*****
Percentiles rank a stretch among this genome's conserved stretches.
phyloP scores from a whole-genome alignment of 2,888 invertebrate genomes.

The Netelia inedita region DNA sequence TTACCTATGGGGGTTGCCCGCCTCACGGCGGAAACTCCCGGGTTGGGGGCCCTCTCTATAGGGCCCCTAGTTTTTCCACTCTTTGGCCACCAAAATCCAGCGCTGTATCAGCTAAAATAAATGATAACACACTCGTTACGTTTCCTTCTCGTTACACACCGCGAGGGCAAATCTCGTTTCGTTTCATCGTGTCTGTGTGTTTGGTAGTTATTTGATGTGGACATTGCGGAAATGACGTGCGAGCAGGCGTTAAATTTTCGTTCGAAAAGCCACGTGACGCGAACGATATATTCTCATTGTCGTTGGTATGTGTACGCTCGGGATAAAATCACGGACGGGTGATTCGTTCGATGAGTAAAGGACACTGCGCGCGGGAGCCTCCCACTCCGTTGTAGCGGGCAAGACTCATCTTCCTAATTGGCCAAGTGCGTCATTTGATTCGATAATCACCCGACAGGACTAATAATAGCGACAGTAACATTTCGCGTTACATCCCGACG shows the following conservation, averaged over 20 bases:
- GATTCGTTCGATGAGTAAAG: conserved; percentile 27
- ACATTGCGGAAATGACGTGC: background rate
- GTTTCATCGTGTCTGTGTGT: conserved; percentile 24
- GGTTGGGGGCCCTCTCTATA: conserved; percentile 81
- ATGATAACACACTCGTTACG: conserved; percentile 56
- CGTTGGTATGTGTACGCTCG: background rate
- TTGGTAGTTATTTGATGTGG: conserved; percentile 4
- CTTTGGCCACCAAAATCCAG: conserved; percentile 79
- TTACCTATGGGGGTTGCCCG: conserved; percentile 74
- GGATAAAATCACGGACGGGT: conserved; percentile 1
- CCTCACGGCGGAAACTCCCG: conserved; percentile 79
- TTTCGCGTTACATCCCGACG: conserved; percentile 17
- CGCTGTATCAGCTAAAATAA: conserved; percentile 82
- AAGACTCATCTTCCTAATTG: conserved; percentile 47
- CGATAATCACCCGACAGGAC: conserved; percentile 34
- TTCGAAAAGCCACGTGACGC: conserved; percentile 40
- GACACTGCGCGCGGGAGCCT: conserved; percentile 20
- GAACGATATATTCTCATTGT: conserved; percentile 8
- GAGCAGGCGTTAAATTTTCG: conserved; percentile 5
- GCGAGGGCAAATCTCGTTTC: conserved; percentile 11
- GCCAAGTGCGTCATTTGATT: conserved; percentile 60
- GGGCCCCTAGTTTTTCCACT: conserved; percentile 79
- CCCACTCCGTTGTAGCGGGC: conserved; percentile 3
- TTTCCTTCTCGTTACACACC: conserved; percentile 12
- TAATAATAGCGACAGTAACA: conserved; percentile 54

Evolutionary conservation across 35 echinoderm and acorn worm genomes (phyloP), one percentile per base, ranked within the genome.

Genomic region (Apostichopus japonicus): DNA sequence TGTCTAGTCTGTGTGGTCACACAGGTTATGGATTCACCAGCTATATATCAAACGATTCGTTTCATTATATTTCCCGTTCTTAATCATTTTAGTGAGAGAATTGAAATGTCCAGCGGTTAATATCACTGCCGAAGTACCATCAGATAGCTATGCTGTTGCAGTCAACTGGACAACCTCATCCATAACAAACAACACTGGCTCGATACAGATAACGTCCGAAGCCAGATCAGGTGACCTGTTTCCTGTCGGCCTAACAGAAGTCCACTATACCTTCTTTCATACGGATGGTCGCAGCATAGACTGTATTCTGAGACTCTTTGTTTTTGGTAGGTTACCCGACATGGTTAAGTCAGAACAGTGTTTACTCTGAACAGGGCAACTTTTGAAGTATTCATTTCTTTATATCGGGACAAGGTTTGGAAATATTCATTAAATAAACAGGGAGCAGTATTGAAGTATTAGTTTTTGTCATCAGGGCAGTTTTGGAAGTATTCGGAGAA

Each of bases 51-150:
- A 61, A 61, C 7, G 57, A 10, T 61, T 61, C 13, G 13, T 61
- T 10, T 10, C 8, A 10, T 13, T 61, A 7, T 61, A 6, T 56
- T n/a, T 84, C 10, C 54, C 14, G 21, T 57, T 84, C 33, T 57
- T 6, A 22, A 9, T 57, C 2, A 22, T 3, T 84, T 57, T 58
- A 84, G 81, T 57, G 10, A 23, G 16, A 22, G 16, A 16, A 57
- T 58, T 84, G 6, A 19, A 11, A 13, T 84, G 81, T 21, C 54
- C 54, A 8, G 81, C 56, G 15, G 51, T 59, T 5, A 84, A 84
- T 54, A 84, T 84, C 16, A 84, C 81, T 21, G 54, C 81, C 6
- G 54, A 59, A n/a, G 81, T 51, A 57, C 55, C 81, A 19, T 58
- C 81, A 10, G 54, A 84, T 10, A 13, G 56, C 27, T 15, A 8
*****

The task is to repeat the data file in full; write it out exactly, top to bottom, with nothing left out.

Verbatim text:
Percentiles rank a stretch among this genome's conserved stretches.
phyloP scores from a whole-genome alignment of 2,888 invertebrate genomes.

The Netelia inedita region DNA sequence TTACCTATGGGGGTTGCCCGCCTCACGGCGGAAACTCCCGGGTTGGGGGCCCTCTCTATAGGGCCCCTAGTTTTTCCACTCTTTGGCCACCAAAATCCAGCGCTGTATCAGCTAAAATAAATGATAACACACTCGTTACGTTTCCTTCTCGTTACACACCGCGAGGGCAAATCTCGTTTCGTTTCATCGTGTCTGTGTGTTTGGTAGTTATTTGATGTGGACATTGCGGAAATGACGTGCGAGCAGGCGTTAAATTTTCGTTCGAAAAGCCACGTGACGCGAACGATATATTCTCATTGTCGTTGGTATGTGTACGCTCGGGATAAAATCACGGACGGGTGATTCGTTCGATGAGTAAAGGACACTGCGCGCGGGAGCCTCCCACTCCGTTGTAGCGGGCAAGACTCATCTTCCTAATTGGCCAAGTGCGTCATTTGATTCGATAATCACCCGACAGGACTAATAATAGCGACAGTAACATTTCGCGTTACATCCCGACG shows the following conservation, averaged over 20 bases:
- GATTCGTTCGATGAGTAAAG: conserved; percentile 27
- ACATTGCGGAAATGACGTGC: background rate
- GTTTCATCGTGTCTGTGTGT: conserved; percentile 24
- GGTTGGGGGCCCTCTCTATA: conserved; percentile 81
- ATGATAACACACTCGTTACG: conserved; percentile 56
- CGTTGGTATGTGTACGCTCG: background rate
- TTGGTAGTTATTTGATGTGG: conserved; percentile 4
- CTTTGGCCACCAAAATCCAG: conserved; percentile 79
- TTACCTATGGGGGTTGCCCG: conserved; percentile 74
- GGATAAAATCACGGACGGGT: conserved; percentile 1
- CCTCACGGCGGAAACTCCCG: conserved; percentile 79
- TTTCGCGTTACATCCCGACG: conserved; percentile 17
- CGCTGTATCAGCTAAAATAA: conserved; percentile 82
- AAGACTCATCTTCCTAATTG: conserved; percentile 47
- CGATAATCACCCGACAGGAC: conserved; percentile 34
- TTCGAAAAGCCACGTGACGC: conserved; percentile 40
- GACACTGCGCGCGGGAGCCT: conserved; percentile 20
- GAACGATATATTCTCATTGT: conserved; percentile 8
- GAGCAGGCGTTAAATTTTCG: conserved; percentile 5
- GCGAGGGCAAATCTCGTTTC: conserved; percentile 11
- GCCAAGTGCGTCATTTGATT: conserved; percentile 60
- GGGCCCCTAGTTTTTCCACT: conserved; percentile 79
- CCCACTCCGTTGTAGCGGGC: conserved; percentile 3
- TTTCCTTCTCGTTACACACC: conserved; percentile 12
- TAATAATAGCGACAGTAACA: conserved; percentile 54

Evolutionary conservation across 35 echinoderm and acorn worm genomes (phyloP), one percentile per base, ranked within the genome.

Genomic region (Apostichopus japonicus): DNA sequence TGTCTAGTCTGTGTGGTCACACAGGTTATGGATTCACCAGCTATATATCAAACGATTCGTTTCATTATATTTCCCGTTCTTAATCATTTTAGTGAGAGAATTGAAATGTCCAGCGGTTAATATCACTGCCGAAGTACCATCAGATAGCTATGCTGTTGCAGTCAACTGGACAACCTCATCCATAACAAACAACACTGGCTCGATACAGATAACGTCCGAAGCCAGATCAGGTGACCTGTTTCCTGTCGGCCTAACAGAAGTCCACTATACCTTCTTTCATACGGATGGTCGCAGCATAGACTGTATTCTGAGACTCTTTGTTTTTGGTAGGTTACCCGACATGGTTAAGTCAGAACAGTGTTTACTCTGAACAGGGCAACTTTTGAAGTATTCATTTCTTTATATCGGGACAAGGTTTGGAAATATTCATTAAATAAACAGGGAGCAGTATTGAAGTATTAGTTTTTGTCATCAGGGCAGTTTTGGAAGTATTCGGAGAA

Each of bases 51-150:
- A 61, A 61, C 7, G 57, A 10, T 61, T 61, C 13, G 13, T 61
- T 10, T 10, C 8, A 10, T 13, T 61, A 7, T 61, A 6, T 56
- T n/a, T 84, C 10, C 54, C 14, G 21, T 57, T 84, C 33, T 57
- T 6, A 22, A 9, T 57, C 2, A 22, T 3, T 84, T 57, T 58
- A 84, G 81, T 57, G 10, A 23, G 16, A 22, G 16, A 16, A 57
- T 58, T 84, G 6, A 19, A 11, A 13, T 84, G 81, T 21, C 54
- C 54, A 8, G 81, C 56, G 15, G 51, T 59, T 5, A 84, A 84
- T 54, A 84, T 84, C 16, A 84, C 81, T 21, G 54, C 81, C 6
- G 54, A 59, A n/a, G 81, T 51, A 57, C 55, C 81, A 19, T 58
- C 81, A 10, G 54, A 84, T 10, A 13, G 56, C 27, T 15, A 8